Cara Santa Maria is the host of the podcast Talk Nerdy with Cara Santa Maria. She’s also a science communicator and there’s a chance that her proficiency in STEM will lead her to victory in this trivia battle.

Her opponent is Glen Weldon, panelist on NPR’s Pop Culture Happy Hour podcast. He’s written the book on Batman and Superman (literally) but will that knowledge be enough to guide him to victory?

In this episode, we’ll learn about fashion, drag queens and art with deceased creatures.

What’s the difference: Top and Bottom

What’s the difference between a shirt that is “button-up” and “button-down”?

What’s the difference between “below” and “under”?

Areas of Expertise

Cara Santa Maria: Hold ‘em poker, the artist Christopher Marley and the Olive Garden menu.

Glen Weldon: Wine tasting, Rupaul’s Drag Race and Catherine O’Hara.

Appearing in this episode:

J. Keith van Straaten
Helen Hong
Cara Santa Maria
Glen Weldon

With guest experts:

Christopher Marley- international artist.

Brian Firkus- actor, singer and embodiment of drag-queen Trixie Mattel.

Go Fact Yourself was devised by Jim Newman and J. Keith van Straaten, and produced in collaboration with Maximum Fun. The show was recorded at The Angel City Brewery in Los Angeles.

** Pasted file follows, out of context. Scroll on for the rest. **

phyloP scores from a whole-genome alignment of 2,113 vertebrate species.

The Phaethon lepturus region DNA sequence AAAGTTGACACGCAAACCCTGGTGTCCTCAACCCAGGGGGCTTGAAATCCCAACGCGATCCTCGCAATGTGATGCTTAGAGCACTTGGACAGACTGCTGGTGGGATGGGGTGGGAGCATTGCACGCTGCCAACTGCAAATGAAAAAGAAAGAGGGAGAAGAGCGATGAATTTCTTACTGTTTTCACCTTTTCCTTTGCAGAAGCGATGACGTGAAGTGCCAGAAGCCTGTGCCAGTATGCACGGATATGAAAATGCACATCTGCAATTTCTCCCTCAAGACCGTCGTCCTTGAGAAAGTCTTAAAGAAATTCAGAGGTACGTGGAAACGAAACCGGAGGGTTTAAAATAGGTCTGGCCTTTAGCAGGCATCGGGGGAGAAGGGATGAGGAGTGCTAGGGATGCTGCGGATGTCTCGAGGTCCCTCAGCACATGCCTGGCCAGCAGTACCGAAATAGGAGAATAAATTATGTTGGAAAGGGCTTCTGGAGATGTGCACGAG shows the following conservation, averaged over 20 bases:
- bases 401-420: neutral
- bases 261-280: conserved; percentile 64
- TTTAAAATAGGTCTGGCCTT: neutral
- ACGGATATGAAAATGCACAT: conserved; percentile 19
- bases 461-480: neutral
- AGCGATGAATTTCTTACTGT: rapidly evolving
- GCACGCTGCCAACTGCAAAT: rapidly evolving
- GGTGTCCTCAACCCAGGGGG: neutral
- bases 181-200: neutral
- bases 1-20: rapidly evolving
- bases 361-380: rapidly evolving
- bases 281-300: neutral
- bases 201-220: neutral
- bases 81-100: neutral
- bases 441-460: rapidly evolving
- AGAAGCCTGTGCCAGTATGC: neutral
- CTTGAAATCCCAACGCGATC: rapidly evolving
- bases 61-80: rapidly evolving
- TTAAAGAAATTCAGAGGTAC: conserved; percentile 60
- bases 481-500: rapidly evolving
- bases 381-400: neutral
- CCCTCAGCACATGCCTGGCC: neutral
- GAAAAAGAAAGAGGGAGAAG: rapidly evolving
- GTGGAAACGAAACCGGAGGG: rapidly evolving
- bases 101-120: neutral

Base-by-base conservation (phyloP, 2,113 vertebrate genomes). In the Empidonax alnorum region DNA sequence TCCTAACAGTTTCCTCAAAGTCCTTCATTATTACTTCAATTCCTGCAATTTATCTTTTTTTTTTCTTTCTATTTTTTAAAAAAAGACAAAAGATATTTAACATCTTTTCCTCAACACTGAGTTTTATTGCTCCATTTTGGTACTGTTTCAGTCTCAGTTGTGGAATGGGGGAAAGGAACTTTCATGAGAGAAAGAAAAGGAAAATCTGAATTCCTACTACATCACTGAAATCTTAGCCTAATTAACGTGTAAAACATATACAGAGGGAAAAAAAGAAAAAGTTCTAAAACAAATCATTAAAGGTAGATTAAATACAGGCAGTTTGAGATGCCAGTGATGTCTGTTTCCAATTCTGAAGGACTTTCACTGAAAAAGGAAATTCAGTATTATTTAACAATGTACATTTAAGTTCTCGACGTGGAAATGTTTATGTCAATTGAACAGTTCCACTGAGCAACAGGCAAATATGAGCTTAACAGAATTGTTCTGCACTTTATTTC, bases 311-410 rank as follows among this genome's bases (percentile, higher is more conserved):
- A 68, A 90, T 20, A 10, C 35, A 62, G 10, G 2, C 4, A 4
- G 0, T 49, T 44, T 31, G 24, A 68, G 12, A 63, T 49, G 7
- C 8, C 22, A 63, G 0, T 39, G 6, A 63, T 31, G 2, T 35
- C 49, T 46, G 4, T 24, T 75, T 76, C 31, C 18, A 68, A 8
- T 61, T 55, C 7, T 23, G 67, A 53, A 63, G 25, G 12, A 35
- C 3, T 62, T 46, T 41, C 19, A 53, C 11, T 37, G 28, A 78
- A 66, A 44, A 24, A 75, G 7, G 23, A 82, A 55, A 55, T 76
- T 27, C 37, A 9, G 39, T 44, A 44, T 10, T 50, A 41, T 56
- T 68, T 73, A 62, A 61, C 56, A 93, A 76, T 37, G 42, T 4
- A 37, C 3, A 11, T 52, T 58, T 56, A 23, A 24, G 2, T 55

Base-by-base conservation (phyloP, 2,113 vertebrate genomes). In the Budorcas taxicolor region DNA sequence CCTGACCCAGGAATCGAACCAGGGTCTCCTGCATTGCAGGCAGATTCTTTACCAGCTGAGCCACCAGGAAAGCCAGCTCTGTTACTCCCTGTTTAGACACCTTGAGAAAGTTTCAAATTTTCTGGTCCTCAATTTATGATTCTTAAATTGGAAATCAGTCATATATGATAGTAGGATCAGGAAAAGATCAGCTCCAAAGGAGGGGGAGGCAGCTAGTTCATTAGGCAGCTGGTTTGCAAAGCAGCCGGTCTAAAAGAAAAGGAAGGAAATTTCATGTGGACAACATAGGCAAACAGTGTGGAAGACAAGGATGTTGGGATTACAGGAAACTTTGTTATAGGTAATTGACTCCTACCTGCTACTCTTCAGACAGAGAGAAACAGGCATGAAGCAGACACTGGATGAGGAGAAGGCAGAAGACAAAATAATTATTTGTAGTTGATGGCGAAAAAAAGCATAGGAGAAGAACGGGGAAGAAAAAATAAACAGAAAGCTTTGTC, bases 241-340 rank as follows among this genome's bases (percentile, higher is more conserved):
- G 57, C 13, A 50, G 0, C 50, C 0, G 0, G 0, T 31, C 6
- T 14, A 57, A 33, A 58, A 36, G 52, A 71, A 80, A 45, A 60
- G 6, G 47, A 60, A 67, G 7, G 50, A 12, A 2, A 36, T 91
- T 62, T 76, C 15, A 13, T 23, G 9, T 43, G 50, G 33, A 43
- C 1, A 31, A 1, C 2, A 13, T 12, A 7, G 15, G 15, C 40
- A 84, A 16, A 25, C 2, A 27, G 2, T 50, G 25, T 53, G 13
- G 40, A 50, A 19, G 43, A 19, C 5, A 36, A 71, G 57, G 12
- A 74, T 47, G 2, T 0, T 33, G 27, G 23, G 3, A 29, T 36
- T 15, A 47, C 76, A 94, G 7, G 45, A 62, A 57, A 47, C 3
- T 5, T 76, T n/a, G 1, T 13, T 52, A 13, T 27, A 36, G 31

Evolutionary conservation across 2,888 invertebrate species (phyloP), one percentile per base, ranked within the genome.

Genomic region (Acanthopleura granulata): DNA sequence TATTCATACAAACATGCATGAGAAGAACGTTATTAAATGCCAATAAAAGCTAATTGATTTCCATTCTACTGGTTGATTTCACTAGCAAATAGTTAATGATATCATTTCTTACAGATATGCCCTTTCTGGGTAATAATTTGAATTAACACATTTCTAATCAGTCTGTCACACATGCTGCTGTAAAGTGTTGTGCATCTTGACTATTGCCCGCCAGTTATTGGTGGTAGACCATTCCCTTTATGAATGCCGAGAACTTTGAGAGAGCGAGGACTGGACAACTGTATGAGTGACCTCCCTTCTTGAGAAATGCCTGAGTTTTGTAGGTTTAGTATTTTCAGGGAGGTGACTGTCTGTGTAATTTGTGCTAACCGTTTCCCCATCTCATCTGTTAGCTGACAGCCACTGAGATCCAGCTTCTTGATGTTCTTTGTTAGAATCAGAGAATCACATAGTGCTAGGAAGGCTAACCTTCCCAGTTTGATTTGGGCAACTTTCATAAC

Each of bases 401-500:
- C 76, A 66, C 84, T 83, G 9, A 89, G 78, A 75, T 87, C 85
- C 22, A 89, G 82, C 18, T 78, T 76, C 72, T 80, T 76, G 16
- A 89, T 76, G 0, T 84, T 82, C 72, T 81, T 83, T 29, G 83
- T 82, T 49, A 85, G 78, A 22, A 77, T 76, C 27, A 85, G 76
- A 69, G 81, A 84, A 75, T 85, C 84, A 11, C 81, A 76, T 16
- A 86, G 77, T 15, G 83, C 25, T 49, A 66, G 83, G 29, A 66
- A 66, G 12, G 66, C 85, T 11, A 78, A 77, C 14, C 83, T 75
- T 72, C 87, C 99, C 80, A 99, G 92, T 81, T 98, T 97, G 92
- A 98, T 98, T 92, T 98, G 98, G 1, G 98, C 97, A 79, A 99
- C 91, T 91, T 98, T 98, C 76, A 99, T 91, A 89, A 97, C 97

Theme Song by Jonathan Green
Maximum Fun's Senior Producer is Laura Swisher
The show is edited by Julian Burrell.

Jordan, Jesse, Go! Episode 560: Lovitz Again with Glen Weldon

| 0 comments
Guests: 
Glen Weldon

Glen Weldon (Pop Culture Happy Hour, The Caped Crusade Book) joins Jordan and Jesse for a discussion of the specific pain of Glen felt taking phycology for his marine biology degree as someone who is color blind, the time Jordan had a fancy afternoon of expensive olive oil tasting but ended up feeling really greasy, and the detailed back stories of the porn actors who work out at Glen's gym. Plus, Jordan gets Glen to weigh in on his new signature segment, "Which Avatar sequel are you most excited about?"

Bullseye with Jesse Thorn: Ellie Kemper & Glen Weldon

| 0 comments
Show: 
Bullseye
Guests: 
Ellie Kemper
Guests: 
Glen Weldon

New to Bullseye? Subscribe to our podcast in iTunes or with your favorite podcatcher to make sure you automatically get the newest episode every week.


Photo: Jason Merritt / Getty Images